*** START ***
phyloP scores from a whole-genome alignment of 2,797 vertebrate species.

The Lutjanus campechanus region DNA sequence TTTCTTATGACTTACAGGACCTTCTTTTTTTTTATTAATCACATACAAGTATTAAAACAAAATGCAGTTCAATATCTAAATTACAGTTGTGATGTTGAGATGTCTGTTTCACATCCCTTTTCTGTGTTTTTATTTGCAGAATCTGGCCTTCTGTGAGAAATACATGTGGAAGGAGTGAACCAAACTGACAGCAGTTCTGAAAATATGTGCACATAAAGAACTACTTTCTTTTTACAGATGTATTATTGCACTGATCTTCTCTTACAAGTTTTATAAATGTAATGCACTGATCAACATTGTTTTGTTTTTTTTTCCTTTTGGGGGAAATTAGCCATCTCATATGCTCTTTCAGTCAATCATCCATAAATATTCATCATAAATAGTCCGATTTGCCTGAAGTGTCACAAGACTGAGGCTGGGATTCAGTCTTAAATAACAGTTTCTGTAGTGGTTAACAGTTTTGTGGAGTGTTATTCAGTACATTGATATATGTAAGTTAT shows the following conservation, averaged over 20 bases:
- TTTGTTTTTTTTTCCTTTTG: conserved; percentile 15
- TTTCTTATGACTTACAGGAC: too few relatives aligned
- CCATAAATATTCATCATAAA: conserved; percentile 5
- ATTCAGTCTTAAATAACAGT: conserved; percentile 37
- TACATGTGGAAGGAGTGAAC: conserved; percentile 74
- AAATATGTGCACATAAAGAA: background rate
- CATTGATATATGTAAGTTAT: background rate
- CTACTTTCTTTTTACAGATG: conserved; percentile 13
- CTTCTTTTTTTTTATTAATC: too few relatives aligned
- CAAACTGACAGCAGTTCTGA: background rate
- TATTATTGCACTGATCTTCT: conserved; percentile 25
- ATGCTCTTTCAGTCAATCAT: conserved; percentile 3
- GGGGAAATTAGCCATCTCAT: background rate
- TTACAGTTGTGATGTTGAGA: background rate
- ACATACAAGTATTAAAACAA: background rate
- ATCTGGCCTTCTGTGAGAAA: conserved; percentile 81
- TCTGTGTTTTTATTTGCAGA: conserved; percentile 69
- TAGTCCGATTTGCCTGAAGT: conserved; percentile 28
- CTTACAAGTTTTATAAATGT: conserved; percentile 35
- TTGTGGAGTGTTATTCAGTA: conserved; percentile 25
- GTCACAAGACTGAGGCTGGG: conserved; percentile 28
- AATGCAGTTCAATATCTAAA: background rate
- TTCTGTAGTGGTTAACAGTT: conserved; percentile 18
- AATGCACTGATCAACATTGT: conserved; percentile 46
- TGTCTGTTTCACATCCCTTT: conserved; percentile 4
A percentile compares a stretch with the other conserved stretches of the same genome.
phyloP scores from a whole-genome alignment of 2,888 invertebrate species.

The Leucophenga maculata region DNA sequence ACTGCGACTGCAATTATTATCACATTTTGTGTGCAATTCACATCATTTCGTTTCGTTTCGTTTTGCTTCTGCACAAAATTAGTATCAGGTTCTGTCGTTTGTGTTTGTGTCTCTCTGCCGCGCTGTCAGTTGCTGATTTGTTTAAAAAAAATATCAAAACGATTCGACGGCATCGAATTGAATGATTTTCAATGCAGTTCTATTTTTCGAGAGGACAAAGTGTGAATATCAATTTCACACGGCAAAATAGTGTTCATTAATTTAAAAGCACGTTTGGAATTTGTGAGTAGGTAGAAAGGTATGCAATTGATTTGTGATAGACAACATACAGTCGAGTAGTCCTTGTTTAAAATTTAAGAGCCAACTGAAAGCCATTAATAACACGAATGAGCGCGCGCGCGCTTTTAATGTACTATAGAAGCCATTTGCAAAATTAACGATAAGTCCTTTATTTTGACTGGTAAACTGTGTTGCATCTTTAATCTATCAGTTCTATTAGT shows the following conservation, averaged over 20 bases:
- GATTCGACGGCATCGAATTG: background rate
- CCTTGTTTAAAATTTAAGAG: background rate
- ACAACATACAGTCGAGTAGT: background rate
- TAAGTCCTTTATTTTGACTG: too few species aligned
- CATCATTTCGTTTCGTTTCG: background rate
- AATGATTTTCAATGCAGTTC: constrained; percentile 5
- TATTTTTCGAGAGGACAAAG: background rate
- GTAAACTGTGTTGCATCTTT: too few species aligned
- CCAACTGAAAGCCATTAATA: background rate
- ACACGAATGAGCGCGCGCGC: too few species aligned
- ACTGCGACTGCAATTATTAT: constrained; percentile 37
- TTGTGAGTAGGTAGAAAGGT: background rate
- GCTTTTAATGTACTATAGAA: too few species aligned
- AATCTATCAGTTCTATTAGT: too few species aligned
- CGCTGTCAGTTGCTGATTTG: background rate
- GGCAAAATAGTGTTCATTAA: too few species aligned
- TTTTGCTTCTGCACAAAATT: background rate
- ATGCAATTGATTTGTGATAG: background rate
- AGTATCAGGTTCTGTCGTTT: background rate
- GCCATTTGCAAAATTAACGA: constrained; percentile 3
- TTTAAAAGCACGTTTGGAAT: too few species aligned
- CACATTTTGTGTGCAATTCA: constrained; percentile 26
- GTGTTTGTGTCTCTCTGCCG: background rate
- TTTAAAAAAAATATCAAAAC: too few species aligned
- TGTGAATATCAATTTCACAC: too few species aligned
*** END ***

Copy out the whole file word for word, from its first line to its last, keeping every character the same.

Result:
phyloP scores from a whole-genome alignment of 2,797 vertebrate species.

The Lutjanus campechanus region DNA sequence TTTCTTATGACTTACAGGACCTTCTTTTTTTTTATTAATCACATACAAGTATTAAAACAAAATGCAGTTCAATATCTAAATTACAGTTGTGATGTTGAGATGTCTGTTTCACATCCCTTTTCTGTGTTTTTATTTGCAGAATCTGGCCTTCTGTGAGAAATACATGTGGAAGGAGTGAACCAAACTGACAGCAGTTCTGAAAATATGTGCACATAAAGAACTACTTTCTTTTTACAGATGTATTATTGCACTGATCTTCTCTTACAAGTTTTATAAATGTAATGCACTGATCAACATTGTTTTGTTTTTTTTTCCTTTTGGGGGAAATTAGCCATCTCATATGCTCTTTCAGTCAATCATCCATAAATATTCATCATAAATAGTCCGATTTGCCTGAAGTGTCACAAGACTGAGGCTGGGATTCAGTCTTAAATAACAGTTTCTGTAGTGGTTAACAGTTTTGTGGAGTGTTATTCAGTACATTGATATATGTAAGTTAT shows the following conservation, averaged over 20 bases:
- TTTGTTTTTTTTTCCTTTTG: conserved; percentile 15
- TTTCTTATGACTTACAGGAC: too few relatives aligned
- CCATAAATATTCATCATAAA: conserved; percentile 5
- ATTCAGTCTTAAATAACAGT: conserved; percentile 37
- TACATGTGGAAGGAGTGAAC: conserved; percentile 74
- AAATATGTGCACATAAAGAA: background rate
- CATTGATATATGTAAGTTAT: background rate
- CTACTTTCTTTTTACAGATG: conserved; percentile 13
- CTTCTTTTTTTTTATTAATC: too few relatives aligned
- CAAACTGACAGCAGTTCTGA: background rate
- TATTATTGCACTGATCTTCT: conserved; percentile 25
- ATGCTCTTTCAGTCAATCAT: conserved; percentile 3
- GGGGAAATTAGCCATCTCAT: background rate
- TTACAGTTGTGATGTTGAGA: background rate
- ACATACAAGTATTAAAACAA: background rate
- ATCTGGCCTTCTGTGAGAAA: conserved; percentile 81
- TCTGTGTTTTTATTTGCAGA: conserved; percentile 69
- TAGTCCGATTTGCCTGAAGT: conserved; percentile 28
- CTTACAAGTTTTATAAATGT: conserved; percentile 35
- TTGTGGAGTGTTATTCAGTA: conserved; percentile 25
- GTCACAAGACTGAGGCTGGG: conserved; percentile 28
- AATGCAGTTCAATATCTAAA: background rate
- TTCTGTAGTGGTTAACAGTT: conserved; percentile 18
- AATGCACTGATCAACATTGT: conserved; percentile 46
- TGTCTGTTTCACATCCCTTT: conserved; percentile 4
A percentile compares a stretch with the other conserved stretches of the same genome.
phyloP scores from a whole-genome alignment of 2,888 invertebrate species.

The Leucophenga maculata region DNA sequence ACTGCGACTGCAATTATTATCACATTTTGTGTGCAATTCACATCATTTCGTTTCGTTTCGTTTTGCTTCTGCACAAAATTAGTATCAGGTTCTGTCGTTTGTGTTTGTGTCTCTCTGCCGCGCTGTCAGTTGCTGATTTGTTTAAAAAAAATATCAAAACGATTCGACGGCATCGAATTGAATGATTTTCAATGCAGTTCTATTTTTCGAGAGGACAAAGTGTGAATATCAATTTCACACGGCAAAATAGTGTTCATTAATTTAAAAGCACGTTTGGAATTTGTGAGTAGGTAGAAAGGTATGCAATTGATTTGTGATAGACAACATACAGTCGAGTAGTCCTTGTTTAAAATTTAAGAGCCAACTGAAAGCCATTAATAACACGAATGAGCGCGCGCGCGCTTTTAATGTACTATAGAAGCCATTTGCAAAATTAACGATAAGTCCTTTATTTTGACTGGTAAACTGTGTTGCATCTTTAATCTATCAGTTCTATTAGT shows the following conservation, averaged over 20 bases:
- GATTCGACGGCATCGAATTG: background rate
- CCTTGTTTAAAATTTAAGAG: background rate
- ACAACATACAGTCGAGTAGT: background rate
- TAAGTCCTTTATTTTGACTG: too few species aligned
- CATCATTTCGTTTCGTTTCG: background rate
- AATGATTTTCAATGCAGTTC: constrained; percentile 5
- TATTTTTCGAGAGGACAAAG: background rate
- GTAAACTGTGTTGCATCTTT: too few species aligned
- CCAACTGAAAGCCATTAATA: background rate
- ACACGAATGAGCGCGCGCGC: too few species aligned
- ACTGCGACTGCAATTATTAT: constrained; percentile 37
- TTGTGAGTAGGTAGAAAGGT: background rate
- GCTTTTAATGTACTATAGAA: too few species aligned
- AATCTATCAGTTCTATTAGT: too few species aligned
- CGCTGTCAGTTGCTGATTTG: background rate
- GGCAAAATAGTGTTCATTAA: too few species aligned
- TTTTGCTTCTGCACAAAATT: background rate
- ATGCAATTGATTTGTGATAG: background rate
- AGTATCAGGTTCTGTCGTTT: background rate
- GCCATTTGCAAAATTAACGA: constrained; percentile 3
- TTTAAAAGCACGTTTGGAAT: too few species aligned
- CACATTTTGTGTGCAATTCA: constrained; percentile 26
- GTGTTTGTGTCTCTCTGCCG: background rate
- TTTAAAAAAAATATCAAAAC: too few species aligned
- TGTGAATATCAATTTCACAC: too few species aligned